In addition to the scope of it all one of the most amazing things about JJ market was the diversity of what was there. While many stores carried similar things (like T-shirts) very few stores carried identical things (like the same T-shirt). Each store
had a different inventory and different selection. This was in contrast to many shopping areas I had been in the past where all the stores more or less had the same stuff. When you think about this and how many stores were there it’s
quite an amazing market.

Take Your Kid to Work Day

A recurring thing that I noticed was that on the weekends the children were in the shop with their parents. Often they would be studying or doing other schoolwork. Some of the older one were given tasks such as stocking or cleanup.

Oriental Ornamental

There were quite a few shops which sold decorative oriental things. Buddha’s, heads, statues, mini temples and such. It was probably among the most exotic looking merchandise in the market.

Food Section

There were several food sections in the market. This one was loud, packed and full of energy. Finding a place to sit was a challenge.

Exotic Insects

Several shops around the city sold exotic mounted insects to hang on the wall.

The Clock Tower

Close to what would be the center of the Market the clock tower was the biggest, closest most obvious landmark. And unless you were very near it you had no chance of seeing it under the canopy of umbrellas and awnings.

Shoes Anyone?

This store had a LOT of shoes for sale, as did the 3 stores next to it.

Interesting Mannequins

Thailand had some interesting mannequins. A bit different from the look you get here. Many where white (not tan) and some had an almost evil smile to them. These two were showing the latest in children’s military chic clothing.


This store sold no end of roped beads. A string of beads was something like 10 Bhatt (33 cents).

One SERIOUSLY Mellow Cat

We spent a lot of time at this one jewelry store. They had a couple of cats including one that was VERY mellow. He was just hanging out while hundreds of people were walking back and forth all the time, music blaring and shoppers stepping just a few feet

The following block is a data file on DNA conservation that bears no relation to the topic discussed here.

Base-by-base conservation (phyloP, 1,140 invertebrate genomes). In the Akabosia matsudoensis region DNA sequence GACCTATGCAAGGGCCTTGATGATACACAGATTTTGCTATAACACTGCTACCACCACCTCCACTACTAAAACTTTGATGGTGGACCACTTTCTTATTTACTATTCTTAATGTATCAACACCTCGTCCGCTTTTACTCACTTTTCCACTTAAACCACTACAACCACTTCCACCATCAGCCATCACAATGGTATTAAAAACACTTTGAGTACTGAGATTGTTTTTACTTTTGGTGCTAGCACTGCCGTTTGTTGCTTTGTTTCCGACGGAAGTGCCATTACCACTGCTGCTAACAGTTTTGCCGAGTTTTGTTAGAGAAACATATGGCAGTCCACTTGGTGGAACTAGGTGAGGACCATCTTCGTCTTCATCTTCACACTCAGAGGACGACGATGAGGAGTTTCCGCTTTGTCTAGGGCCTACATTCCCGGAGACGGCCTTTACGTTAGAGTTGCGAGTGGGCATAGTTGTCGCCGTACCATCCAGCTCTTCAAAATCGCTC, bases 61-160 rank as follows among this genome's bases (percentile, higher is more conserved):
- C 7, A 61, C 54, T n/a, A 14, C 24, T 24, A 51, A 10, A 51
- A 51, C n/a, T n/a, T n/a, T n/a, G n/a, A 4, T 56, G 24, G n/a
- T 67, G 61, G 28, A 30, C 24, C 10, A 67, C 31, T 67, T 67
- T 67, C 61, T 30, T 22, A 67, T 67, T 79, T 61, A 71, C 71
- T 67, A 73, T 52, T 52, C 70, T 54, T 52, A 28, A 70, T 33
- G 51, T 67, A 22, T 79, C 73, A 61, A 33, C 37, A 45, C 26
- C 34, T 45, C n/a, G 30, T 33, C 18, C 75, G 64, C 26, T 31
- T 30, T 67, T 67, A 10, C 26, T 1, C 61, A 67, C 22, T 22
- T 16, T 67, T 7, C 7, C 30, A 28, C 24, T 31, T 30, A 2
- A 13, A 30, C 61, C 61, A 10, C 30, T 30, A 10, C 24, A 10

from him. He was so mellow in fact it was a challenge to keep him awake to pet him. He kept going back to sleep. He was a pretty cat, interesting black and white striped pattern I hadn’t seen before.

The Animal Section

Parts of JJ market were sectional, that is they had a number of similar stores group together. The Animal section was one of them. By the number of stores stocking the “merchandise” it would seems that dogs were the most popular animal for
sale. Especially fluffy tan ones. Birds had a close second. Most of them were the small parrot like screeching variety.

Little Squirrels for Sale

The vendor was not pleased when I took their picture..

Cool Lighted Balls

Never saw these in America. Pretty cool. If you thought about buying larger things at the market there were plenty of advertisements that they could be shipped via DHL.


In another section of the Market there was a brisk trade in decorative (as opposed to edible) fish. They had fish of all kinds and they were generally priced by breed and size.

Glass Statues

This store had a neat display of little glass statues. I made sure to get the “no pictures” sign in my picture. Some stores were funny that way, they didn’t want pictures taken of their stuff.

Evening Falls

We shopped throughout the afternoon and into the evening. As the sun went down the lights came on and gave the market a new atmosphere. It seemed more accessible as your focus was more directed at what was around you. Yet more infinite in some way because
you could no longer see to the end of the row.

The Market Altar

There are many altars in Thailand and JJ Market wouldn’t have been complete without one of its own.

Closing Time